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28. Or else in the manner stated above.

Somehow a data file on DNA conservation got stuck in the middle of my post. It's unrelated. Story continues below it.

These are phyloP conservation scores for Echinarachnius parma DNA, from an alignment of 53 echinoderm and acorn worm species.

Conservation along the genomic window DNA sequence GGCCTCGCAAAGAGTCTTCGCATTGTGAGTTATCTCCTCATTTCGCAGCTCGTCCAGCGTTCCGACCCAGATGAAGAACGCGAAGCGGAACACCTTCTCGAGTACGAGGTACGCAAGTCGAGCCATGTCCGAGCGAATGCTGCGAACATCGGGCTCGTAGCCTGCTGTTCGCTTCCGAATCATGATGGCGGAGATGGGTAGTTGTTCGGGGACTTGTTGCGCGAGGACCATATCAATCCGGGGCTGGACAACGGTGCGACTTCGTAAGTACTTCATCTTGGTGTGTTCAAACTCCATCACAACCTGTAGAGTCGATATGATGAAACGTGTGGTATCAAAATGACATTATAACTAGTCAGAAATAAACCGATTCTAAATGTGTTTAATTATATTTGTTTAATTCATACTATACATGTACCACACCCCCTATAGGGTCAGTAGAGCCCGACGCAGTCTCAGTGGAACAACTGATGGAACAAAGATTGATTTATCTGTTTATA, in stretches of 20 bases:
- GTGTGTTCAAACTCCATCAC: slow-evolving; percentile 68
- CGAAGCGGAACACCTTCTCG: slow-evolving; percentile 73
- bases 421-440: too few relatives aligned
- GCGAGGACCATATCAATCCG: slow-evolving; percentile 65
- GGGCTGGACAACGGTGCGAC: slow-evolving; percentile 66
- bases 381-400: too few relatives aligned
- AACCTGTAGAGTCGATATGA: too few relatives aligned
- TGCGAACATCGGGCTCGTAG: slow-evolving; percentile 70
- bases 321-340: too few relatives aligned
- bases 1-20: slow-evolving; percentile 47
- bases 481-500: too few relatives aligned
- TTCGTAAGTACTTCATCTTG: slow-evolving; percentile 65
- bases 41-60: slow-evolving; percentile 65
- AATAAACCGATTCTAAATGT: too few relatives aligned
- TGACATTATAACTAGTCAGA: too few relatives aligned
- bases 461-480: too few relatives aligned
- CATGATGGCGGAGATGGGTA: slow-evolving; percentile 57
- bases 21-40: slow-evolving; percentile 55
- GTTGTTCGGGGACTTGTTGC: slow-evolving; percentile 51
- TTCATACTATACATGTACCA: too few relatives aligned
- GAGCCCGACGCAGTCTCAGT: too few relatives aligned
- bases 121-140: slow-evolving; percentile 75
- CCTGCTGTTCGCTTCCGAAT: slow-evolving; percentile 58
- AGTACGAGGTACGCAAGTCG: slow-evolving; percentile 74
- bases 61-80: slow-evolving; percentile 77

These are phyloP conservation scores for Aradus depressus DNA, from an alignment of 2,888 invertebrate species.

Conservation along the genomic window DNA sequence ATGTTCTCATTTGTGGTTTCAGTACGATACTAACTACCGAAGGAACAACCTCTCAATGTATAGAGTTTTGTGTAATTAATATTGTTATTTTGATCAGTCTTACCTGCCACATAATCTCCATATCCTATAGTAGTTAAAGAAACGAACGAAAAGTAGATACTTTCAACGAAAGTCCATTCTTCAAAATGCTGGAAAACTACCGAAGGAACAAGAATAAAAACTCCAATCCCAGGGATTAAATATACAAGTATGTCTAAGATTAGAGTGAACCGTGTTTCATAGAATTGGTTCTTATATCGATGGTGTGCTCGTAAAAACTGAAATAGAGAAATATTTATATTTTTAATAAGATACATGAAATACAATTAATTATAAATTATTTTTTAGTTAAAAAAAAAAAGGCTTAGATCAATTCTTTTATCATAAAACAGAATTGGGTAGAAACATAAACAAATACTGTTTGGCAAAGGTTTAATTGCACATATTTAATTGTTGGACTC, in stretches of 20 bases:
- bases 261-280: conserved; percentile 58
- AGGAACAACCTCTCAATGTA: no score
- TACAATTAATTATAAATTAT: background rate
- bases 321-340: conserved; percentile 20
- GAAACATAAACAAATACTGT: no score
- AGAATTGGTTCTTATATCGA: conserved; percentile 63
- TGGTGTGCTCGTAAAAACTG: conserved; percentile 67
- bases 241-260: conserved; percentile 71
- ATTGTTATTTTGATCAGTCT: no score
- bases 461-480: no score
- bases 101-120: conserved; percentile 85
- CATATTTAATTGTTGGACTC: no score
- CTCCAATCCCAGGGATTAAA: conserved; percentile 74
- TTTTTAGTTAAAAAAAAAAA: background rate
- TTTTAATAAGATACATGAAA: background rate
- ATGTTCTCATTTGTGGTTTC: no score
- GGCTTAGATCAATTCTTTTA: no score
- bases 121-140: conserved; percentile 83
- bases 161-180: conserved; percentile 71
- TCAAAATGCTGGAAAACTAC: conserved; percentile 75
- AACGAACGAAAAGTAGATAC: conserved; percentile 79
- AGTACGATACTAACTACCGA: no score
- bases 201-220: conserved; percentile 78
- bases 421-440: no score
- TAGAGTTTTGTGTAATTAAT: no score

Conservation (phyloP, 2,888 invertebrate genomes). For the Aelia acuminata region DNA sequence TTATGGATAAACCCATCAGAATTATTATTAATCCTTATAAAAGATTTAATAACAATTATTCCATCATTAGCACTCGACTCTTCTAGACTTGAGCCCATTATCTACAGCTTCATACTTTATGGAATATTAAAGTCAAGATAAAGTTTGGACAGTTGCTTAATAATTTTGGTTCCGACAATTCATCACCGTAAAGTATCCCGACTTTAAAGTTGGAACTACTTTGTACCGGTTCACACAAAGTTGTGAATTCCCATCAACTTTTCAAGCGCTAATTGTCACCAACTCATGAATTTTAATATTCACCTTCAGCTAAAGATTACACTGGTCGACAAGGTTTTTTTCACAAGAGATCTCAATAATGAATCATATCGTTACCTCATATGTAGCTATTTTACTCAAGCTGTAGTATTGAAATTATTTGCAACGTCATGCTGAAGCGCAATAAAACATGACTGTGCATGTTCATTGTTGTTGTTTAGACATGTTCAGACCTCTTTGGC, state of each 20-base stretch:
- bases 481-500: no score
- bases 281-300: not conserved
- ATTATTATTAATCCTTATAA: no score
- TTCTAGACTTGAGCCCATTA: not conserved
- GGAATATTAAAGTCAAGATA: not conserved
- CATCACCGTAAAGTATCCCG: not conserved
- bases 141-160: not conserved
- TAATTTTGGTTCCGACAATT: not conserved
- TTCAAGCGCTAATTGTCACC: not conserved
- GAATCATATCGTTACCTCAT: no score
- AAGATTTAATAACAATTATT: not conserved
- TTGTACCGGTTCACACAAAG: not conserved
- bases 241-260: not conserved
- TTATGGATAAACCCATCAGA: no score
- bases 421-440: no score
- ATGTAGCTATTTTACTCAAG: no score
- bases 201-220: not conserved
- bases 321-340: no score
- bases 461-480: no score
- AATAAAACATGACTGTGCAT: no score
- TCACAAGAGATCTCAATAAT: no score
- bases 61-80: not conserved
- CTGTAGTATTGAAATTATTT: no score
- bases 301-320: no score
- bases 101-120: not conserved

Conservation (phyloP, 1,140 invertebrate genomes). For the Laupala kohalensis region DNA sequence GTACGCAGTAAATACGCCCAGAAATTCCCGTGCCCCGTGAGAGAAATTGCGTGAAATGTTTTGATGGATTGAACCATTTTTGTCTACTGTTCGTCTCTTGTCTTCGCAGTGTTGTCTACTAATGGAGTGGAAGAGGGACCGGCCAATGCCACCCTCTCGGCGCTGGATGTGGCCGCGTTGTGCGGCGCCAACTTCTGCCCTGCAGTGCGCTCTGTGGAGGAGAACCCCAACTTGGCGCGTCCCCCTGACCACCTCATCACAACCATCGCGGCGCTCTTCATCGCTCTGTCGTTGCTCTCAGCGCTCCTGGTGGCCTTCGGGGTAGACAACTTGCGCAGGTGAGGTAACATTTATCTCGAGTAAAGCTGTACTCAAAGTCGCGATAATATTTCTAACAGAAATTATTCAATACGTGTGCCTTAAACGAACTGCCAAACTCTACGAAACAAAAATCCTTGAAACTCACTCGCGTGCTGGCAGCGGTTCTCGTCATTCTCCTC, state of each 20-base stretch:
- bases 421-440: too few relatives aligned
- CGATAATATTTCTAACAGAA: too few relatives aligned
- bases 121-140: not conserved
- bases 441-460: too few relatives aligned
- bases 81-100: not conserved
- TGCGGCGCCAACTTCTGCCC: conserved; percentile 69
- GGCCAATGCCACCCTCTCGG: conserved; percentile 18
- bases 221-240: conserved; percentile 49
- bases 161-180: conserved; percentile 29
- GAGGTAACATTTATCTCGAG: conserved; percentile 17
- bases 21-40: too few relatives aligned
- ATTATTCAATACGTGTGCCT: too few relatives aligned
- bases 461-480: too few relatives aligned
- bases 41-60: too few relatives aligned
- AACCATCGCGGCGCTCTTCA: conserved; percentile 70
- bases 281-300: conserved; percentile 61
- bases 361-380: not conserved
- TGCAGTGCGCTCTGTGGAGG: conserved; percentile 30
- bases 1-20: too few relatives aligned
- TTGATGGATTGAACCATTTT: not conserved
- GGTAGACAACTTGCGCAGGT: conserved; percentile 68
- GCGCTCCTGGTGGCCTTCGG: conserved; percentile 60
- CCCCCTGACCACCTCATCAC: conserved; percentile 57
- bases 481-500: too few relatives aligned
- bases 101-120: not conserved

The but sets aside the two preceding alternatives. One substance may indeed connect itself with several states, but the former of the two alternatives implies that Brahman itself constitutes the essential nature of non-sentient matter, and thus there is no escape from the objections already stated under Sûtra 27. Let then the second alternative be adopted according to which Brahma-hood (brahmatva) constitutes a genus inhering in Brahman as well as in non-sentient matter, just as fire constitutes the common genus for light and luminous bodies. But on this view Brahman becomes a mere abstract generic character inhering in the Lord (isvara), sentient souls and non-sentient matter, just as the generic character of horses (asvatva) inheres in concrete individual horses; and this contradicts all the teaching of Sruti and Smriti (according to which Brahman is the highest concrete entity). We therefore hold that non-sentient matter stands to Brahman in the same relation as the one previously proved for the individual soul in Sûtra II, 3, 43; 46; viz. that it is an attribute incapable of being realised apart from Brahman and hence is a part (amsa) of the latter. The texts referring to the two as non-different may thus be taken in their primary sense; for the part is only a limited place of that of which it is a part. And the texts referring to the two as different may also be taken in their primary sense; for the distinguishing attribute and that to which the attribute belongs are essentially different. Thus Brahman's freedom from all imperfection is preserved.--Lustre is an attribute not to be realised apart from the gem, and therefore is a part of the gem; the same relation also holds good between generic character and individuals having that character, between qualities and things having qualities, between bodies and souls. In the same way souls as well as non-sentient matter stand to Brahman in the relation of parts.

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